Research has shown that there are a number of central skills that assist people to respond to emotions in themselves and others that are associated with better life outcomes. Often called emotional competence in the child development literature, or emotional intelligence in education, management or popular literature, these skills consist of:
- understanding one’s own emotions and being able to communicate with others about how one feels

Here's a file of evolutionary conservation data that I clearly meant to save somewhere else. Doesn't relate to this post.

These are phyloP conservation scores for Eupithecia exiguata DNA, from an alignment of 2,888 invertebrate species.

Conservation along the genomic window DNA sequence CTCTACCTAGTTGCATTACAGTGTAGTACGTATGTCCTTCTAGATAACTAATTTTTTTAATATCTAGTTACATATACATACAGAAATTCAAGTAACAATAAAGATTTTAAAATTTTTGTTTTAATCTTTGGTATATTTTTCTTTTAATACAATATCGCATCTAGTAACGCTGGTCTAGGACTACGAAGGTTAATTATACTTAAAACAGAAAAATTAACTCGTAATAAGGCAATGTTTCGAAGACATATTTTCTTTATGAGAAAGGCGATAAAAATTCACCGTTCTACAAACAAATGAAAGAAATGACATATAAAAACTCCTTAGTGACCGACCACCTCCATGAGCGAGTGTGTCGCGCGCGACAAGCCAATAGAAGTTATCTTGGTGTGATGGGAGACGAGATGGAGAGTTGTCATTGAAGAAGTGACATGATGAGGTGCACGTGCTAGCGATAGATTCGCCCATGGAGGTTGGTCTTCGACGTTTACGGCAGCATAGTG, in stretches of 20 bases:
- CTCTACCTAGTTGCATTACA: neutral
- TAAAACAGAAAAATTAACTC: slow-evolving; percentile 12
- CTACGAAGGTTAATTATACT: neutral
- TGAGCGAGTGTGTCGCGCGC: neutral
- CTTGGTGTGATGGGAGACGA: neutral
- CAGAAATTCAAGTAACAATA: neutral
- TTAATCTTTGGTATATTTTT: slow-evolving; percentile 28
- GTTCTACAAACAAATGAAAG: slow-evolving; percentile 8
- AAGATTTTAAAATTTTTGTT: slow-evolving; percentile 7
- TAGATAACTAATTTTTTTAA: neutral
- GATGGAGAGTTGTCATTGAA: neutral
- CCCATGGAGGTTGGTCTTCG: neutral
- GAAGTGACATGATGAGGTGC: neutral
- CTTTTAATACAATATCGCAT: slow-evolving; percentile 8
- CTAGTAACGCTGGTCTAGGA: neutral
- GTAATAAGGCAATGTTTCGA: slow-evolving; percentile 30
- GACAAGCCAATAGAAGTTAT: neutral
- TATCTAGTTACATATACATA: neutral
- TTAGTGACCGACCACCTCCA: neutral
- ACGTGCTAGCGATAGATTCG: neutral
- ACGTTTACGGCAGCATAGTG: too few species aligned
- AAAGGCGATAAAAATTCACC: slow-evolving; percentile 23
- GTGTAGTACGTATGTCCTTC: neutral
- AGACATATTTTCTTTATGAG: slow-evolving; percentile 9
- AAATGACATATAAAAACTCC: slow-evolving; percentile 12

- understanding other people’s emotions and being able to identify and interact with others when one or both parties are emotional
- regulating one’s own emotions (including reducing, maintaining or intensifying emotions) in a culturally and situationally appropriate way, and
- the ability to use emotion in one’s life to achieve one’s goals.